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Online Resources

Legal Information Institute (LLI)—Cornell University Law School
Indexed and fully-searchable contents including the full text of all federal and state codes. Materials are classified, allowing for recall of texts on a given subject. (Formerly known as THOMAS)—The Library of Congress
Online record of the activity of the United States Government, including The Congressional Record; bills and resolutions introduced; voting records; committee information; and treaties.

Copyright Term in the United States
Compiled by Cornell University professor Peter Hirtle, provides a useful and reliable tool for determining the copyright status of a work.

U.S. Copyright Office
Includes full-text versions of numerous copyright-related materials, including the complete text of Title 17 as well as individual chapters; recent legislation; congressional testimony and pending legislation; historical copyright acts; reports and federal register notices; information about treaties.

The Federal Register
Official notices issued by the United States Government including the Copyright Office. Source rule interpretations, proposed rules, and decisions by the Copyright office; requests for public participation in hearings; and announcements of general interest. Searchable using keywords for 1994-2007.

Copyright and Fair Use (Stanford University Libraries)
An extensive collection of copyright-related resources, with a particular emphasis on fair use. Includes numerous summaries of cases and legislation, both past and pending, as well as through explanations of key concepts. Especially useful is an annotated listing of fair use cases, which are grouped by subject (including a section on music).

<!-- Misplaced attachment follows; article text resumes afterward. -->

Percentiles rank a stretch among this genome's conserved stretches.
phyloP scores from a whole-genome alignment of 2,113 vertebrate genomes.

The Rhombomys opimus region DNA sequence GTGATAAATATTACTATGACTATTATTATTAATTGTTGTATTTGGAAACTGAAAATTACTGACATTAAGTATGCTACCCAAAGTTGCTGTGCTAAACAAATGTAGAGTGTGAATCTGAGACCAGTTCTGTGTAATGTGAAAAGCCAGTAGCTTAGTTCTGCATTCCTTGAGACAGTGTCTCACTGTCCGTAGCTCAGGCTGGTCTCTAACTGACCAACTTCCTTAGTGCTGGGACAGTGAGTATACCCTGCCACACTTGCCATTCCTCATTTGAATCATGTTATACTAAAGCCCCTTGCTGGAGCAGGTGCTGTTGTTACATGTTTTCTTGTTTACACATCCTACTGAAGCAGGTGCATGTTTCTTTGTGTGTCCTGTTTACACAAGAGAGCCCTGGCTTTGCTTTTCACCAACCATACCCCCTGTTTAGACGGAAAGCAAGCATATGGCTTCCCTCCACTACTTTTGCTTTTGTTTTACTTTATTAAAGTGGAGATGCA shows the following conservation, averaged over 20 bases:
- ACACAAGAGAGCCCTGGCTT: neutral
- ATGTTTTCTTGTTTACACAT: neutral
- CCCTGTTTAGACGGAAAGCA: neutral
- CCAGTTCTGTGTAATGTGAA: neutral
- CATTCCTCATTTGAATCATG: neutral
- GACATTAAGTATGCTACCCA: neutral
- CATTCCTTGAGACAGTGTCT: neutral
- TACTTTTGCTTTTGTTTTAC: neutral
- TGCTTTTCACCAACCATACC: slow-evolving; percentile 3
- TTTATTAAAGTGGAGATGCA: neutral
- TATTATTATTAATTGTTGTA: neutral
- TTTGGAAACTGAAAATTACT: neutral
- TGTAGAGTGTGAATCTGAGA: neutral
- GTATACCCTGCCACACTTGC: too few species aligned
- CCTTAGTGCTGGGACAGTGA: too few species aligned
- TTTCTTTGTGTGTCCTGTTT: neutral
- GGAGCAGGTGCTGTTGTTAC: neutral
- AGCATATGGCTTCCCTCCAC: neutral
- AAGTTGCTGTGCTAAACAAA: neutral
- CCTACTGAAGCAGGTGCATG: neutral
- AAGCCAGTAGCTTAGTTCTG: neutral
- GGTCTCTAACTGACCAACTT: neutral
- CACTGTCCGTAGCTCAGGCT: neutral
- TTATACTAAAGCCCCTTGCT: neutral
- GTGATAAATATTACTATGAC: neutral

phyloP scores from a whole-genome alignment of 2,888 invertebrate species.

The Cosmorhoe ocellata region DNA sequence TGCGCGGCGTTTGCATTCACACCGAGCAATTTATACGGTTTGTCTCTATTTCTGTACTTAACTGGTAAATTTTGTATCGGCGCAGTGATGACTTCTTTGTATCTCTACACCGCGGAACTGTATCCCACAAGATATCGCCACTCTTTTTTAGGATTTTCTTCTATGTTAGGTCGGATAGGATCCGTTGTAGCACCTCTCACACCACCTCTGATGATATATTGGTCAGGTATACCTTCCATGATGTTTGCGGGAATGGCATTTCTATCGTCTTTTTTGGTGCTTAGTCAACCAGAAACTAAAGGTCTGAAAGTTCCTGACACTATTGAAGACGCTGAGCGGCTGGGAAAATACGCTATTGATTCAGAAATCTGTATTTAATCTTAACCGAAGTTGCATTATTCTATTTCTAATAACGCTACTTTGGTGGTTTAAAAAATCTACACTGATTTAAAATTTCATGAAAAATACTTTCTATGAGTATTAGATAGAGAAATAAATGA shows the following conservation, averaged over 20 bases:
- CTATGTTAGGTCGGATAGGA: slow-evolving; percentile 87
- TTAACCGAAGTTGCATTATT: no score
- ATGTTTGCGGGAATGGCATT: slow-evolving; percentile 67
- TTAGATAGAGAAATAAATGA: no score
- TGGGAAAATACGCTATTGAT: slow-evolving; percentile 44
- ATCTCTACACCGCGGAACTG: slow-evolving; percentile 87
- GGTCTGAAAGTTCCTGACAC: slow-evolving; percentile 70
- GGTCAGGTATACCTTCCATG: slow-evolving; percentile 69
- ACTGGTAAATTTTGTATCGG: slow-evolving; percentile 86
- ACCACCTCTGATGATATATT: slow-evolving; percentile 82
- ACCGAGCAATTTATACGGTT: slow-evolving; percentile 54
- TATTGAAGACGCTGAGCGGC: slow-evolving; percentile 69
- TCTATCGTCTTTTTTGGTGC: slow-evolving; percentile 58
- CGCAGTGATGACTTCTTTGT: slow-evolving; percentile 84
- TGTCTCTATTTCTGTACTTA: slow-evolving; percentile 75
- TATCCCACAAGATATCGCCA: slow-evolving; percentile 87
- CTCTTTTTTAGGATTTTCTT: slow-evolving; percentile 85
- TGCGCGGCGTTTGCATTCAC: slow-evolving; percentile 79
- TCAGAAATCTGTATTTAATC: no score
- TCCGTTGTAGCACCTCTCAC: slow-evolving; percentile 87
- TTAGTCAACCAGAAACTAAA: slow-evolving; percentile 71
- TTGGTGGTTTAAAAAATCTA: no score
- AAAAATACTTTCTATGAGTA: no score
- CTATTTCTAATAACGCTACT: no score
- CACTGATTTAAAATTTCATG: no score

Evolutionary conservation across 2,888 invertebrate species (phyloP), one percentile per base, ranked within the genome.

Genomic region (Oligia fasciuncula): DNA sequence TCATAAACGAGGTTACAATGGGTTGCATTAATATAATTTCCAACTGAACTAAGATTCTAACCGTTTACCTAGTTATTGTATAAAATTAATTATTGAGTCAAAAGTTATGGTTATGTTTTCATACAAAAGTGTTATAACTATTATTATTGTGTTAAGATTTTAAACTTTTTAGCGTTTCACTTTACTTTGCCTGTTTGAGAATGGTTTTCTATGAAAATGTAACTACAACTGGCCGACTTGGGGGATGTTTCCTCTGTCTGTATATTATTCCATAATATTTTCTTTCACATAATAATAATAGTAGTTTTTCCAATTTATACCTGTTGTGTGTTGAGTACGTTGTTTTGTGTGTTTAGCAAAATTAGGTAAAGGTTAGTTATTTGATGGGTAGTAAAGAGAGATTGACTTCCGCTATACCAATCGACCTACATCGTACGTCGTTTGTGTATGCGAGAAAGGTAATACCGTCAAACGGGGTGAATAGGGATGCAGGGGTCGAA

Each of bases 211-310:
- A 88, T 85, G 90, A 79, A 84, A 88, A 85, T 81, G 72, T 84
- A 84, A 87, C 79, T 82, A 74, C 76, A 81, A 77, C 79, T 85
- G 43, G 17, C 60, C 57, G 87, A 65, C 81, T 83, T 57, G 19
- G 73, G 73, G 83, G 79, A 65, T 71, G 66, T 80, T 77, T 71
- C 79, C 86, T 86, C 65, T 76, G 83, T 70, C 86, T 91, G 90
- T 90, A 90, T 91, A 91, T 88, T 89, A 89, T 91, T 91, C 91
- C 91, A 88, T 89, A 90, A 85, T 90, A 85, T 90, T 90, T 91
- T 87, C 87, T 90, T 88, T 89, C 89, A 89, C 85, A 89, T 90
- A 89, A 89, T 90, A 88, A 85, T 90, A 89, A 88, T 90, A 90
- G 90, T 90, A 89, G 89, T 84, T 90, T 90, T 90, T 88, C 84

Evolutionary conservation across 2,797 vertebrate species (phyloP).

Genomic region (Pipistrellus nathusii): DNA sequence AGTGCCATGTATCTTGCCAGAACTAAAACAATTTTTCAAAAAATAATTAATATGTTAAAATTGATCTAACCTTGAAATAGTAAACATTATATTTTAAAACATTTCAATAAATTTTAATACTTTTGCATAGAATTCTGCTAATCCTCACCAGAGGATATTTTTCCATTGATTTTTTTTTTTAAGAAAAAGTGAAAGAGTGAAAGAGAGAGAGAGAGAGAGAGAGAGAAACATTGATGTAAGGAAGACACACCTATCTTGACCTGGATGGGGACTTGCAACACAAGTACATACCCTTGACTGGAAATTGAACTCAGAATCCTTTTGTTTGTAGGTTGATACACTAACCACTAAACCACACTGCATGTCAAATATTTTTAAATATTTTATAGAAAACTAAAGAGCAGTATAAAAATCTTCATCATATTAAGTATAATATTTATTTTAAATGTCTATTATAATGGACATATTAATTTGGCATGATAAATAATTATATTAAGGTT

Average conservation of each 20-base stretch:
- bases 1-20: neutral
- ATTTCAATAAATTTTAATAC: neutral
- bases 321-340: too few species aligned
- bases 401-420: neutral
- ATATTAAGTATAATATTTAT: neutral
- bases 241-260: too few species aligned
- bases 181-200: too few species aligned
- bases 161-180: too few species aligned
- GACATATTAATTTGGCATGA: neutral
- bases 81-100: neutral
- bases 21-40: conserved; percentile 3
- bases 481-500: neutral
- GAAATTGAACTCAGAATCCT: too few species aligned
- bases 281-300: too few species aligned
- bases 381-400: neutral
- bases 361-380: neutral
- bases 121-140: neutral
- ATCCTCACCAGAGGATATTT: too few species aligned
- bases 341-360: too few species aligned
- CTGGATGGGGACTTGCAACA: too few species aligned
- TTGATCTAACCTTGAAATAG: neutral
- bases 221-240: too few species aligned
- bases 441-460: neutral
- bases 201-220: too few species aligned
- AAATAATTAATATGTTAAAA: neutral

Code of Best Practices in Fair Use for Academic and Research Libraries
Published in 2012 by the Association of Research Libraries in conjunction with American University's Center for Media and Social Impact, this document contains eight principles on working with common "fair use" scenarios occurring in academic libraries. Topics covered include: digitizing items for preservation purposes, making library materials accessible to disabled patrons, institutional repositories, and more. This Code was created with the input of librarians as well as copyright experts and lawyers.

Scholars' Copyright Addendum Engine
Provides a point-and-click way for scholars to retain rights over their published material that otherwise transfer to the publisher. Intended for authors who publish in a traditional, subscription-based journal yet still wish to make a copy of their article available on the Internet for download without most copyright and financial restrictions.

Historical Recording Coalition for Access and Preservation
An effort, spearheaded by ARSC and joined by the MLA, to bring about more effective sound recordings copyright law. The group is proposing to:

  • 1) Bring sound recordings into the jurisdiction of federal copyright law by amending 17 U.S.C. §301(c);
  • 2) Harmonize the term for sound recordings in the United States with those in other countries;
  • 3) Legalize the use of orphan works;
  • 4) Permit the reissue of abandoned works by third parties (provided the copyright holders are compensated); and
  • 5) Update the U.S. Code to permit libraries and other non-profit organizations to use the best practices in preservation of historic recordings.
Creative Commons License

Copyright for Music Librarians by the Music Library Association
is licensed under a Creative Commons Attribution-Share Alike 3.0 United States License.
Permissions beyond the scope of this license may be available here.